In the 30 years I have been a practicing architect, including 16 as a remodeler, there are two truths I have learned along the way.
The first truth is that profit is mandatory. If you don’t make a profit, you won’t be in business. The key is learning how to exceed your clients’ expectations and still have a solid bottom line.
The second truth is that, in our profession, we all need to learn from each other. You need to heed the lessons learned from other remodelers, and they need to heed yours. That means when meeting and talking with other remodelers at venues such as Remodelers Advantage or your local remodeling group, be honest. You don’t have to share “the jewels” — those key secrets that make you unique. But to the extent possible, share what sets you apart from the competition.
The reason I bring this up is I recently spent several days judging a national remodeling competition. Judging is something I have been doing for more than 10 years. Applicants for the competition need to submit a great deal of documentation, including photos, plans, etc. They also had to submit financials for the project they entered. For some reason this year, I spent more time looking at the financials that the contestants sent in than I had in previous years.
The financial information the applicants provided was limited to their costs of the project, and what they sold the project for. Subtract the costs from the selling price and you have the gross profit. Simple enough, you would think.
Based on our experience, all the judges had a good idea of what the gross profit should be, even understanding that gross profit can be affected by demographics and local market conditions. For the last five or six years, for example, our gross profit has fluctuated between a low of 28 percent and a high of 38 percent. In our market that is doing quite well. In a smaller, more rural market you should be expect 40 percent plus gross profit as a minimum. But you get the idea and general range.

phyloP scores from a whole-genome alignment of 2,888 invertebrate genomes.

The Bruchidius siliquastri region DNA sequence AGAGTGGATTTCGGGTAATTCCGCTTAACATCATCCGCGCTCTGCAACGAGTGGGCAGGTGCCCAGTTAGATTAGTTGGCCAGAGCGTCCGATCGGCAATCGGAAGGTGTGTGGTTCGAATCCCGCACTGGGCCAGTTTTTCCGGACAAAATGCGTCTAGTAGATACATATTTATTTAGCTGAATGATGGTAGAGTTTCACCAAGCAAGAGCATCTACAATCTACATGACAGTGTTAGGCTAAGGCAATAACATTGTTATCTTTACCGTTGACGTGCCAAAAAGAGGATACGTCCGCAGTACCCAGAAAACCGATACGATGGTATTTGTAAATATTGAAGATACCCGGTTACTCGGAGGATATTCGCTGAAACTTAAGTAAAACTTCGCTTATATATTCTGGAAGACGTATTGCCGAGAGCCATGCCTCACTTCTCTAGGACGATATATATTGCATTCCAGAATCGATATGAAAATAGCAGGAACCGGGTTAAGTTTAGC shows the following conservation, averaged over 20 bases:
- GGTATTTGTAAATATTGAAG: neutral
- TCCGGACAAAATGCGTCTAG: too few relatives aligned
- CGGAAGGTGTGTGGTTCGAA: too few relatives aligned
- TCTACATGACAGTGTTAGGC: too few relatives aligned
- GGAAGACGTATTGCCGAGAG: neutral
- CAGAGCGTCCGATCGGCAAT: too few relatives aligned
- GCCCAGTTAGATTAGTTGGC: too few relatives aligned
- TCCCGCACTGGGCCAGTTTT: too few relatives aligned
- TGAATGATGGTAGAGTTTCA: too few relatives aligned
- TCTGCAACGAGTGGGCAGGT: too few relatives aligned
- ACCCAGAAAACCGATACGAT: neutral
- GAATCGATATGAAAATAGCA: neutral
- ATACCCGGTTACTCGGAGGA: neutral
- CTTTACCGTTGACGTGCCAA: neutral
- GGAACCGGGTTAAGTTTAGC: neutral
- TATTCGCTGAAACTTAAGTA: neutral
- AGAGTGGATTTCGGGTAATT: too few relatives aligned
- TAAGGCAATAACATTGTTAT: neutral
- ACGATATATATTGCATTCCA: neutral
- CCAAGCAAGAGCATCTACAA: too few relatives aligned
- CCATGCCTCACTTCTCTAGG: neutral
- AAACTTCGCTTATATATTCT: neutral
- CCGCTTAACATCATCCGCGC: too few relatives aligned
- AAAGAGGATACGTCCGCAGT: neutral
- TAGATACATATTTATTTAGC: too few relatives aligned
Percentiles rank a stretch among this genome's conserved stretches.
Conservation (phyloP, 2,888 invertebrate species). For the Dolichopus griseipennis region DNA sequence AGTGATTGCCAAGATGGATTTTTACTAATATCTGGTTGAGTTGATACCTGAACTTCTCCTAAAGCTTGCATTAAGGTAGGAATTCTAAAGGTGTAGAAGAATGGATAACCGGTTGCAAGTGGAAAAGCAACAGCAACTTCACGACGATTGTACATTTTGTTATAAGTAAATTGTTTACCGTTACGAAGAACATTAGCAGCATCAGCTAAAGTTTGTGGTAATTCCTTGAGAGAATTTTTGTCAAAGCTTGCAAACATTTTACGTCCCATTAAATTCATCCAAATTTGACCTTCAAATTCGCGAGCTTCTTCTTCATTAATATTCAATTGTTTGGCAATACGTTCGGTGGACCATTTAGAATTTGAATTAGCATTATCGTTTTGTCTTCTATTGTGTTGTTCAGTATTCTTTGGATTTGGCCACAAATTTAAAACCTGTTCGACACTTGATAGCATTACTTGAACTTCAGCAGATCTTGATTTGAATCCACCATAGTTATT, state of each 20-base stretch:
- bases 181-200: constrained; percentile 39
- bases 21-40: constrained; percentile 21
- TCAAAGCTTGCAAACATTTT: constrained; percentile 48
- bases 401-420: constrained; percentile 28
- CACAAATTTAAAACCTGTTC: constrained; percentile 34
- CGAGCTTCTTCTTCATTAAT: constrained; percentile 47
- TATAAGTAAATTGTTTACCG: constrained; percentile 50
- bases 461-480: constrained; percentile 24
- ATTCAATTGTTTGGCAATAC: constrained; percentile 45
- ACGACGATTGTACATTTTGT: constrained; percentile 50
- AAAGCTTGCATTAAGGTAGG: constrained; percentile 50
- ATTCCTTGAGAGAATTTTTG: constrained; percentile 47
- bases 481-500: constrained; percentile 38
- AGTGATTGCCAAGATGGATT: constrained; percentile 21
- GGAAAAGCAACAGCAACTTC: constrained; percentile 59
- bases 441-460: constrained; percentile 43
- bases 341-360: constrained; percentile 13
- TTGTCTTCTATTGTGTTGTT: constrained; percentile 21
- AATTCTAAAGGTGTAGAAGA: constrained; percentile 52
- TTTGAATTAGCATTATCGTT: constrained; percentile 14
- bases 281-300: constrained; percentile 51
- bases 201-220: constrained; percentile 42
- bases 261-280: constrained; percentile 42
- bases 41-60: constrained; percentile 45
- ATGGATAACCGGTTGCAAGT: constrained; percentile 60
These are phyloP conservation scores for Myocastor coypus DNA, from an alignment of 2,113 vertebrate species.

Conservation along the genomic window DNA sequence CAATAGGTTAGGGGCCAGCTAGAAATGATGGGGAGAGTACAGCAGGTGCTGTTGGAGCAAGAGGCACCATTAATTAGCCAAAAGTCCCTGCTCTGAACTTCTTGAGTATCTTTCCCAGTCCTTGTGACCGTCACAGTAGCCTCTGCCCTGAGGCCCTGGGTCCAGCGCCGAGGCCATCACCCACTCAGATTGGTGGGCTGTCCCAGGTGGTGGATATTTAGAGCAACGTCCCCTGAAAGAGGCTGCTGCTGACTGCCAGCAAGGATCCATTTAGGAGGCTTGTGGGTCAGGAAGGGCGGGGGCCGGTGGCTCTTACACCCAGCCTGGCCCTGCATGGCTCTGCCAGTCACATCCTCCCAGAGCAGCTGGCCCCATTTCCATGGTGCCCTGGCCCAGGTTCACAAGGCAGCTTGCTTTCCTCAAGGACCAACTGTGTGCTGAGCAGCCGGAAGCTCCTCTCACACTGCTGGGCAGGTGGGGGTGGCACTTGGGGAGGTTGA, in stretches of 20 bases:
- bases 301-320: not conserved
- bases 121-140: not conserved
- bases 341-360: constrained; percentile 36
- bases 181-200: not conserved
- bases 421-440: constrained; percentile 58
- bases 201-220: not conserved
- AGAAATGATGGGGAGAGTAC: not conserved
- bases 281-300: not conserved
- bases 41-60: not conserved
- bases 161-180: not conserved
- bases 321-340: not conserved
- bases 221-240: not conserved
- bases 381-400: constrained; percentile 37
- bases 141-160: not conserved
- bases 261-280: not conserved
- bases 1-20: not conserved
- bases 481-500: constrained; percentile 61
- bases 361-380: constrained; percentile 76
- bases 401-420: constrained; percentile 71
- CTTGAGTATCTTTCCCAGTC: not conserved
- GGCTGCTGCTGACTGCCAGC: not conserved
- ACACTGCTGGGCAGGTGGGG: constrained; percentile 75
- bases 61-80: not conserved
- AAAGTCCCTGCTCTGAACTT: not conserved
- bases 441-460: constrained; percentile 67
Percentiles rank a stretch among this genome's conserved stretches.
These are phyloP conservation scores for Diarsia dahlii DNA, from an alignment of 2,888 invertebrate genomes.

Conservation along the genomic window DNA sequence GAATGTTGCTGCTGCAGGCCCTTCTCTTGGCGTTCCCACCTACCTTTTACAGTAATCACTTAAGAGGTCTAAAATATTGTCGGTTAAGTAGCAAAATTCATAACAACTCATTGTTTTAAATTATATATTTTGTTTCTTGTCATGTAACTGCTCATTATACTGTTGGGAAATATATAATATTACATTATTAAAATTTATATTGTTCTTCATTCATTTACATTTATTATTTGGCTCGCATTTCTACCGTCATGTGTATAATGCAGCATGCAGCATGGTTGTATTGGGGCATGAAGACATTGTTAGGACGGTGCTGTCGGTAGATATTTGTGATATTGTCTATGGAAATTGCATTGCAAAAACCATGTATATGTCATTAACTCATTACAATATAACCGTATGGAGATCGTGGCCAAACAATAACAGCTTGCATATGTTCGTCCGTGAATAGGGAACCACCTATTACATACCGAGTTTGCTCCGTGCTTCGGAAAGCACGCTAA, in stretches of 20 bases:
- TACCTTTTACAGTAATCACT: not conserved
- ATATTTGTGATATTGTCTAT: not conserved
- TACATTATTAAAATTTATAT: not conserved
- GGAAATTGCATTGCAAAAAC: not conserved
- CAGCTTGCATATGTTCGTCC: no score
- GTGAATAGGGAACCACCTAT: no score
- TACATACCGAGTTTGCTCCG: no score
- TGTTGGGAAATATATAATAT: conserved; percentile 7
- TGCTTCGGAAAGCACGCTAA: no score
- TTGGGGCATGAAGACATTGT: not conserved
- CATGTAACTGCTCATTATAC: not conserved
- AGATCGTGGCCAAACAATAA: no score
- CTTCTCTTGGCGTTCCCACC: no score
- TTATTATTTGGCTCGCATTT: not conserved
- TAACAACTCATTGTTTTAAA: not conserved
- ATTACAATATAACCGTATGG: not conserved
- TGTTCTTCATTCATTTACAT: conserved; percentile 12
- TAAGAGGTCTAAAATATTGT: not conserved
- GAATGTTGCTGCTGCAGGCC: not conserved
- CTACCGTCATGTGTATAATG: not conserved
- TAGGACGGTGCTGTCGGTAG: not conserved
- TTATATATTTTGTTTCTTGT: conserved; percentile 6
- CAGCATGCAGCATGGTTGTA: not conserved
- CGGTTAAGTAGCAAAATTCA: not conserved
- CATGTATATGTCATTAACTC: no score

Interestingly enough, there were huge disparities in the submissions, and irregularities in several of the financials. I was not the only judge who noticed them; most of the other judges noticed them as well. This was very discouraging and disappointing, to say the least.
On the one hand, several of the entrants showed very small gross profit — as low as 3 percent. We believed these figures but had to ask the question: How can they stay in business?
On the other hand, some entrants boasted astronomical gross profits — as high as 200 percent. All the judges were aware of the fact that several of these entrants had stretched the truth about their selling price so that they could qualify for a certain category and probably increase their probability of winning an award. By being dishonest, these entrants did not allow others to learn from their experience. Moreover, their inflated (or deflated) figures did not fool the judges. In summary, heed these two truths. First and foremost, you are a “for-profit” business. To stay in business, to pay your employees, to continue to do great work for your clients, you need to make a profit. Second, when sharing your experiences with others, be honest. That way, people can learn from you as you learn from them. Besides, when you’re not honest, people generally know.
Note: During the last two months I have come across two quotes that I would like to share:
The 19th century philosopher Frederich Nietzsche said that “what does not destroy me makes me stronger.” How true is that?
“Goals are dreams with deadlines and the challenge is to keep the project and client tied to reality.” — anonymous.
Michael a. menn, aia, cgr, caps, is a principal in Design Construction Concepts. D+CC is an award winning design/build firm that was honored as the Chrysalis State and Midwest Remodeler of the year in 2003. Menn is a licensed architect, remodeler and frequent industry speaker. He can be reached at firstname.lastname@example.org.